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Dice probability

  1. Sep 23, 2013 #1
    Say you roll a dice twice.You want to calculate the probablity of getting both dice to land on 3. Using the formula for combinations: the total number of combinations is 21. so is the probabilty of getting a 3 on both dice 1 /21 ?
     
  2. jcsd
  3. Sep 23, 2013 #2

    pwsnafu

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    The probability of rolling a three on a six sided die is ##\frac16##. Doing it twice is ##\frac{1}{6} \cdot \frac{1}{6} = \frac{1}{36}##
     
  4. Sep 23, 2013 #3
    explain

    I don't see the logic
    how is it permuation formula(combination formula ).
    What is wrong with my method?
     
  5. Sep 23, 2013 #4
    Whatever formula you have in mind, but there are 36 possible outcomes: [itex]\{(1,1), (1,2), (1,3), (1,4), (1,5), (1,6), (2,1), (2,2), (2,3), (2,4), (2,5), (2,6), (3,1), (3,2), (3,3), (3,4), (3,5), (3,6), (4,1), (4,2), (4,3), (4,4), (4,5), (4,6), (5,1), (5,2), (5,3), (5,4), (5,5), (5,6), (6,1), (6,2), (6,3), (6,4), (6,5), (6,6)\}[/itex]
    If each of these seems equally likely to you, then the answer is [itex]\frac1{36}[/itex].
     
  6. Sep 23, 2013 #5
    I'm guessing your method was to plug in "6 choose 2", which is the formula that tells you how many ways to pick a pair of people from a collection of 6 people. That doesn't describe the situation you named.
     
  7. Sep 23, 2013 #6

    tiny-tim

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    hi new_at_math! :smile:
    no, you're completely misunderstanding what combinations are for :redface:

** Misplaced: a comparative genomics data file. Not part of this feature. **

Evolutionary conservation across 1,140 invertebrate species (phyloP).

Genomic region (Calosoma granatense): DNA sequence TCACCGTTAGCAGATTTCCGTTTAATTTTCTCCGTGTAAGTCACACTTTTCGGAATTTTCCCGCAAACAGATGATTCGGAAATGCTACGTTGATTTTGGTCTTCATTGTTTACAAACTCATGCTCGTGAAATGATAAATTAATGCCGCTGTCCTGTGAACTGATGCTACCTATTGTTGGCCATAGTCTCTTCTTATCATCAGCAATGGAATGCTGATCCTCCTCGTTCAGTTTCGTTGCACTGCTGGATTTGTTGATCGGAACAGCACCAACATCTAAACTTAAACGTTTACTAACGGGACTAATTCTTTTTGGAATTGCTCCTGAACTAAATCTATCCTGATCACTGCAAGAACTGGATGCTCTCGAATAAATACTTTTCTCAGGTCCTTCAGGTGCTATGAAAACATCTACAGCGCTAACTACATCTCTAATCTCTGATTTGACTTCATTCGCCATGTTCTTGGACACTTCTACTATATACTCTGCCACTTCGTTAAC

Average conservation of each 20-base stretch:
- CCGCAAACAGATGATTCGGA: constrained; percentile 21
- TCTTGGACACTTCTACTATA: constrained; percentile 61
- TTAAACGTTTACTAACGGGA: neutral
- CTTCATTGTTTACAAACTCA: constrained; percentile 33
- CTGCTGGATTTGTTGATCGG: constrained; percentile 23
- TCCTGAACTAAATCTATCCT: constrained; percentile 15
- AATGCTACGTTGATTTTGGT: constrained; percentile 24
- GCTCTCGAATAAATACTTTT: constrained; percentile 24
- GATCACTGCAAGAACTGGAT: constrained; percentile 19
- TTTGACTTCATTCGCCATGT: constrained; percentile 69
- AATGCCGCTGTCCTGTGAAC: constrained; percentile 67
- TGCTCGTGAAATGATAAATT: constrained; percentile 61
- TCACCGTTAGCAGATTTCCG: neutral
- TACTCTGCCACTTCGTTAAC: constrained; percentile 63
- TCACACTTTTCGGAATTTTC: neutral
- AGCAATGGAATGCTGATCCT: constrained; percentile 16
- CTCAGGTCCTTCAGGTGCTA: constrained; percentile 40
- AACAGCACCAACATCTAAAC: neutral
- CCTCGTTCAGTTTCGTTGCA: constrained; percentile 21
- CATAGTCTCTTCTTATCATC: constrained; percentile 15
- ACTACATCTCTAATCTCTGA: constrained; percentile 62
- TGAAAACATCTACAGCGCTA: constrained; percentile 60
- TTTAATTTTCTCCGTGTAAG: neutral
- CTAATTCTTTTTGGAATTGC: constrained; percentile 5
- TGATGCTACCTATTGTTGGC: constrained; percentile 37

21 is the number of different results you can get from two seven-sided dice if you're not allowed doubles …

    12 13 14 15 16 17 23 24 25 26 27 34 35 36 37 45 46 47 56 57 67 …

    start again: write out the possible combinations for a 3 (you did mean 3-total?) :smile:
     
  8. Sep 23, 2013 #7
    I get it now it was a permutation with repetition;my bad.
     
  9. Sep 23, 2013 #8
    I don't believe any formula with the word "permutation" or the word "combination" is an effective way to approach this problem.
     
  10. Sep 23, 2013 #9

    pwsnafu

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    No. Permutation is a rearrangement of a collection of objects.
    Your example is a Bernoulli trial.
     
  11. Sep 24, 2013 #10

    HallsofIvy

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    You roll a die twice. (Or you roll two dice.) "Dice" is the plural of "die".


    Another way of looking at this is that if "A" and "B" are independent events, then the probability of "A and B" is the probability of A times the probability of B.

    There are 6 faces on a die, one of which is a "3". As long as the faces are all equally likely to come up, the probability of a "3" is 1/6. The second roll of the die is independent of the first so the probability that both will come up "3" is (1/6)(1/6)= 1/36.
     
    Last edited: Sep 24, 2013
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